With the date set a year in advance, the organizers of this year’s SEUS-Japan alliance meeting couldn’t have seen this coincidence coming.
As influential business leaders from the South converge in Greenville, S.C., with counterparts from Japan next weekend, Japanese voters will be headed to the polls Oct. 22 for a pivotal election that could affect the economic recovery of the world’s third largest economy.
In late September, Prime Minister Shinzo Abe called a snap election to bolster the hand of his Liberal Democratic Party amid flagging approval ratings and an oncoming challenge from a rising political rival. The Democratic Party of Japan, the traditional center-left challenger, stepped aside to give Tokyo Governor Yuriko Koike and her new Party of Hope a try at unseating Mr. Abe.
Speaking during a Global Atlanta Consular Conversation at the law firm of Miller & Martin PLLC Oct. 12, Japanese Consul General Takashi Shinozuka highlighted two key issues that will hinge on the election’s outcome: plans for economic reform and a potential rewrite of Japan’s pacifist constitution.
Amid a moderate recovery that has seen Japan come out of its “lost decade” of the 1990s and a post-2008 slump, the government has set a nominal GDP goal of 600 trillion yen (about $5.3 trillion) by 2020.
Some see this as an impossible dream. Mr. Abe believes he simply needs more time. In power since 2012, the prime minister has already fired two of the three policy “arrows” that make up his economic recovery plan, aptly dubbed “Abenomics.” Fiscal stimulus and monetary easing were the easy ones; structural reform remains elusive.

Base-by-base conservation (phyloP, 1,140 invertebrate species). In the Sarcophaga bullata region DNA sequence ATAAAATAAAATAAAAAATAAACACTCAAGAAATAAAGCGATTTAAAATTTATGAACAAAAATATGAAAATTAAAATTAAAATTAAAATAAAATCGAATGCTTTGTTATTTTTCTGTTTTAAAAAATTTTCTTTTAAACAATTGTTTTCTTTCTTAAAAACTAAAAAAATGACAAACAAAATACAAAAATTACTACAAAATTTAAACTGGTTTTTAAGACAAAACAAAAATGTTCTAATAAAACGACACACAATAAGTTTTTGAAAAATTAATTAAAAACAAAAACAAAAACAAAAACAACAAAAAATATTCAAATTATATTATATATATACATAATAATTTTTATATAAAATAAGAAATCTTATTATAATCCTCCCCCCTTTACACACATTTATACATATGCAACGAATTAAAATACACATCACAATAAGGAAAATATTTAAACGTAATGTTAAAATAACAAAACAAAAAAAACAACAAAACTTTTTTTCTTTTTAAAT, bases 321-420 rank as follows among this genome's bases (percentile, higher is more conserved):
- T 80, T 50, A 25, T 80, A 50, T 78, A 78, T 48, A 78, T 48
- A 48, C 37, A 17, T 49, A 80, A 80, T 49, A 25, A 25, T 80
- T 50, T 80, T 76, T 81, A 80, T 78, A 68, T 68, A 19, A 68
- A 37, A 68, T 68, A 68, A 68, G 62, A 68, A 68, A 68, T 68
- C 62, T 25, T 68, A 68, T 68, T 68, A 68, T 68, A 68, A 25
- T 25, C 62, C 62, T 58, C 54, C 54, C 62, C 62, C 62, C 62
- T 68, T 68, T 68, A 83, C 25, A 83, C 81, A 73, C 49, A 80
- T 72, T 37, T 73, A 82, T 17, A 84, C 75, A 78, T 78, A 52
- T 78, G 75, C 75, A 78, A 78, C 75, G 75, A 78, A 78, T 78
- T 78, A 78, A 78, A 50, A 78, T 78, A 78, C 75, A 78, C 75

The government is now aiming to boost productivity, drive innovation and initiate reform of its hulking corporate sector, says Mr. Shinozuka.
“It’s easy to say, but not so easy to be done,” the consul general said.
Without taking sides in the election, Mr. Shinozuka added that some are advocating for continuity. Mr. Abe is expected to win another majority, but a key metric will be whether he can come away with two-thirds of seats in the Diet, Japan’s parliament.
That’s crucial for plowing ahead with a second long-held goal: amending Japan’s constitution to allow for a more robust national defense.
Since World War II, the country has relied mainly on its alliance with the U.S. for security, but it has also built up its own so-called “self-defense force” of more than 220,000 troops. The amendment to Article 9, the prime minister has said, would remove any ambiguity about the constitutionality of operating a military.
Mr. Shinozuka said any such amendment would have to go through the Diet with a two-thirds vote, then pass a referendum by a deeply divided public. It would also alarm Asian nations leery of Japan’s imperialistic history.
What is certain is that Japan faces new security challenges, as evidenced by disputes over islands in the East China Sea and, more recently and gravely, provocations by North Korea.
Embroiled in a war of words with the U.S.,North Korea has conducted repeated nuclear tests and has fired ballistic missiles over Japan and into the Pacific in recent months, causing alert sirens to go off in the northern island of Hokkaido.
Mr. Shinozuka says that Japanese citizens have remained calm despite the heightened rhetoric and action.
“We try to keep our heads cool, but it depends on the circumstances,” he said.
When moderator and Global Atlanta Publisher Phil Bolton intimated that Americans were concerned as well, Mr. Shinozuka quipped: “We have more concern, because the missiles go beyond our heads.”
Still, the alliance with the U.S., shored up in 2015, is the appropriate way to handle the crisis, he added.
“To deal with the situation with North Korea, I think it’s the only thing we can do,” Mr. Shinozuka said.